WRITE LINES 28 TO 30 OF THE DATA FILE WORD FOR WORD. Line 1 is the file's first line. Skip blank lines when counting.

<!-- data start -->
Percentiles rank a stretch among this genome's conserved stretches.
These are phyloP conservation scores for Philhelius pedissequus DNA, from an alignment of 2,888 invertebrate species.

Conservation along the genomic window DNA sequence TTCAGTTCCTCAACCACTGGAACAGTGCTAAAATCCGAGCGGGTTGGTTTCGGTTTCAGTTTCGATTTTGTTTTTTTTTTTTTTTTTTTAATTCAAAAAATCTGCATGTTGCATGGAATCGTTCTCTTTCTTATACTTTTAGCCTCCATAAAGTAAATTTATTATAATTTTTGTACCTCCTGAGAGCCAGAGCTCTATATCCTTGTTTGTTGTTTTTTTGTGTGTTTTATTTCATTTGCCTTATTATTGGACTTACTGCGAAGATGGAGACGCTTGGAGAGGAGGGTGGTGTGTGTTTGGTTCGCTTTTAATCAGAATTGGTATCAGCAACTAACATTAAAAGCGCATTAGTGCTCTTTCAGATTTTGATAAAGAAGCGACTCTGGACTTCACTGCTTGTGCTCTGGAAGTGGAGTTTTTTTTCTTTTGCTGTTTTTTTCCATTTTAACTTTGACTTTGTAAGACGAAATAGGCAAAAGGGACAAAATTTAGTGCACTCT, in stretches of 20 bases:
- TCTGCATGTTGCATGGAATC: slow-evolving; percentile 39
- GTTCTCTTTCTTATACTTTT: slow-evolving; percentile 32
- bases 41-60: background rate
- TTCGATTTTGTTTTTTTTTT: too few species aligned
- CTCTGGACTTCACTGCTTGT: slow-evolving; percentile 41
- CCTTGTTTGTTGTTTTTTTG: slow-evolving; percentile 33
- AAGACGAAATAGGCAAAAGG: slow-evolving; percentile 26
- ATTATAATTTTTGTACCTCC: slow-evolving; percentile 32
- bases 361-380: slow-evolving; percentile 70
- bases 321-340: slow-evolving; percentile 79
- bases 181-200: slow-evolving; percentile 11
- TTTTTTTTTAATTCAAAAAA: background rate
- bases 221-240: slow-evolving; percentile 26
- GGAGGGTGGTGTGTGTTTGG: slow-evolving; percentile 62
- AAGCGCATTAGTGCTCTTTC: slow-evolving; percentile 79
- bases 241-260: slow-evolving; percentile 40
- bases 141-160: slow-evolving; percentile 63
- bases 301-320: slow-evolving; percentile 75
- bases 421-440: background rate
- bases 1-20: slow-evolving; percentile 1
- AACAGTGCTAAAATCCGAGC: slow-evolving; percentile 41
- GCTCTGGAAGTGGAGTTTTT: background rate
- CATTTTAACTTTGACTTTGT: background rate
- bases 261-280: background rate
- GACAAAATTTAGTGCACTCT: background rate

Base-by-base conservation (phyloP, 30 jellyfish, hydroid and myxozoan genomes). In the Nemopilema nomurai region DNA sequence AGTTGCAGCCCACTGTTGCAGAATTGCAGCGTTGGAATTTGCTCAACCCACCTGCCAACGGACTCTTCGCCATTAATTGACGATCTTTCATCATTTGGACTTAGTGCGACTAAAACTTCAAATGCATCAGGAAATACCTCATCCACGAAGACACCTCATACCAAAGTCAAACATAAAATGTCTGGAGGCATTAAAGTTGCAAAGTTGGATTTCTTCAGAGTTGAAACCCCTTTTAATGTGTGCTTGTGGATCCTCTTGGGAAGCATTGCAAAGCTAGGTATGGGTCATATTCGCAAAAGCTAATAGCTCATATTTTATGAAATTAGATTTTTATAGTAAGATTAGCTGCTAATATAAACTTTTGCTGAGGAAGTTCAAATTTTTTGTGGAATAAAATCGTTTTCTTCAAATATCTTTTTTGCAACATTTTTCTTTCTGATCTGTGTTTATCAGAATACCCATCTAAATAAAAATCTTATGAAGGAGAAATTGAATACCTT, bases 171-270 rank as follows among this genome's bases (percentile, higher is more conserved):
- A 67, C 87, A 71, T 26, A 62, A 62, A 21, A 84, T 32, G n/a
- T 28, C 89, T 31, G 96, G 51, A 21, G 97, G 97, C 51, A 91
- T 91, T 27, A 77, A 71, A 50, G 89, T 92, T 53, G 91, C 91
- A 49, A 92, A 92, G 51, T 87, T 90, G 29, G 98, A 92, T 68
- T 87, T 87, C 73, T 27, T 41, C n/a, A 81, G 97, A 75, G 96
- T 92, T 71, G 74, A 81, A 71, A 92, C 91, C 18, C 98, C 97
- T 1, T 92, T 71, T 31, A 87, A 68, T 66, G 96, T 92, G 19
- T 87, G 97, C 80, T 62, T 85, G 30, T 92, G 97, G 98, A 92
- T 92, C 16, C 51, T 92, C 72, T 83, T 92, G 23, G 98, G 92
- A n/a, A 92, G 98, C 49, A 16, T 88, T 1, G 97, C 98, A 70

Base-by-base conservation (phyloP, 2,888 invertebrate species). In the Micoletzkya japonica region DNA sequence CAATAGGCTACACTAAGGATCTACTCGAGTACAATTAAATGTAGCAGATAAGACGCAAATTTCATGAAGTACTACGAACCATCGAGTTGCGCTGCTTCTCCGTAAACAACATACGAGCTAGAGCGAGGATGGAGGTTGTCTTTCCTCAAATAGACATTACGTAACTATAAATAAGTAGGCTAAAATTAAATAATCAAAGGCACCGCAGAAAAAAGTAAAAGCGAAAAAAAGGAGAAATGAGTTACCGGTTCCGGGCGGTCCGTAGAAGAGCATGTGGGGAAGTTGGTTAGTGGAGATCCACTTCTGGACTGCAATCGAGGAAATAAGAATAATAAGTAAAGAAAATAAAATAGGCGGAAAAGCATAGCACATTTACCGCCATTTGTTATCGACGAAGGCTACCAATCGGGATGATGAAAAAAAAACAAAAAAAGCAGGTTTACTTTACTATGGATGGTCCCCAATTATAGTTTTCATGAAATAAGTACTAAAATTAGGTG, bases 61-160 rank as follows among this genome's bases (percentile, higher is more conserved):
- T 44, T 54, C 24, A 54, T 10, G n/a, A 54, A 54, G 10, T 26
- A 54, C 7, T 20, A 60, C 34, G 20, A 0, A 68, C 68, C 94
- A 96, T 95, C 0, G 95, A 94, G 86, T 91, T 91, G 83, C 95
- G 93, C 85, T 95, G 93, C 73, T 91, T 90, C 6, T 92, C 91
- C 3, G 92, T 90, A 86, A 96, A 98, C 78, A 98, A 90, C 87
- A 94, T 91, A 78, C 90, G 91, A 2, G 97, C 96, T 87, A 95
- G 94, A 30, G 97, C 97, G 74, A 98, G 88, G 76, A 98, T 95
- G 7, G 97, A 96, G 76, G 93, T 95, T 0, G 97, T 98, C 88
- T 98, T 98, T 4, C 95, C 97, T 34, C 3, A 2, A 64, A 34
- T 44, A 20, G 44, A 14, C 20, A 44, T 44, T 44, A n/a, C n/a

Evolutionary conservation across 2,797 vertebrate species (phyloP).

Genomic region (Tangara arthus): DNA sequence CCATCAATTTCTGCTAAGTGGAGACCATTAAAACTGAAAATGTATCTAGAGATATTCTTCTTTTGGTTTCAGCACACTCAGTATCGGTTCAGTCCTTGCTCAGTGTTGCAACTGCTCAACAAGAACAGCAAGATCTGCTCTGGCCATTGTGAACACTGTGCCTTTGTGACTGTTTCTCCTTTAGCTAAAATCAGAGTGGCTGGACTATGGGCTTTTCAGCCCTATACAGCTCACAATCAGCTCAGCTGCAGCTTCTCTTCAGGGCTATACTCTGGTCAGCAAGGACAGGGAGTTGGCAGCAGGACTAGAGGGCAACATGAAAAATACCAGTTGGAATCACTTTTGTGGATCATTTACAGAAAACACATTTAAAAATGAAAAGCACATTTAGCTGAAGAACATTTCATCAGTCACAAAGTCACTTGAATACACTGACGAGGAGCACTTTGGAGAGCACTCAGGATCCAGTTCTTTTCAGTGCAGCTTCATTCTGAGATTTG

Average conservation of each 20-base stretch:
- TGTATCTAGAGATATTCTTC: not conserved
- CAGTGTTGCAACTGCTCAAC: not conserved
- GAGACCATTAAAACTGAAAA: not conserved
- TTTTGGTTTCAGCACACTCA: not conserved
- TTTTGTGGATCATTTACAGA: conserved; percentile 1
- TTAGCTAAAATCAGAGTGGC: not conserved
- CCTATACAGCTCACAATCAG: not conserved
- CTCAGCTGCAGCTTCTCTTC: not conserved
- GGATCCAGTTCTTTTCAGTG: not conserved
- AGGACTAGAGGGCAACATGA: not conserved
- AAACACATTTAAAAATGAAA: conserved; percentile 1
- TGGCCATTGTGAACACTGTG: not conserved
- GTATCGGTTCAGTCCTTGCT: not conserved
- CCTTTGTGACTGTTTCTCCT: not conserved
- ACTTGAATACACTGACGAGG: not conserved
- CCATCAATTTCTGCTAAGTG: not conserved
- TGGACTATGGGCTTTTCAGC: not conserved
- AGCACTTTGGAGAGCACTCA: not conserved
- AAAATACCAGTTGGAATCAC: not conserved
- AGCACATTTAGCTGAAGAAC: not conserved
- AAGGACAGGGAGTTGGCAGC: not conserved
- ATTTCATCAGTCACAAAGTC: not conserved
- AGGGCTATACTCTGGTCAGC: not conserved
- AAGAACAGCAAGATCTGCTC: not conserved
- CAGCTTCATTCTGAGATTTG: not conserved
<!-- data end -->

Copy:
- GACAAAATTTAGTGCACTCT: background rate

Base-by-base conservation (phyloP, 30 jellyfish, hydroid and myxozoan genomes). In the Nemopilema nomurai region DNA sequence AGTTGCAGCCCACTGTTGCAGAATTGCAGCGTTGGAATTTGCTCAACCCACCTGCCAACGGACTCTTCGCCATTAATTGACGATCTTTCATCATTTGGACTTAGTGCGACTAAAACTTCAAATGCATCAGGAAATACCTCATCCACGAAGACACCTCATACCAAAGTCAAACATAAAATGTCTGGAGGCATTAAAGTTGCAAAGTTGGATTTCTTCAGAGTTGAAACCCCTTTTAATGTGTGCTTGTGGATCCTCTTGGGAAGCATTGCAAAGCTAGGTATGGGTCATATTCGCAAAAGCTAATAGCTCATATTTTATGAAATTAGATTTTTATAGTAAGATTAGCTGCTAATATAAACTTTTGCTGAGGAAGTTCAAATTTTTTGTGGAATAAAATCGTTTTCTTCAAATATCTTTTTTGCAACATTTTTCTTTCTGATCTGTGTTTATCAGAATACCCATCTAAATAAAAATCTTATGAAGGAGAAATTGAATACCTT, bases 171-270 rank as follows among this genome's bases (percentile, higher is more conserved):
- A 67, C 87, A 71, T 26, A 62, A 62, A 21, A 84, T 32, G n/a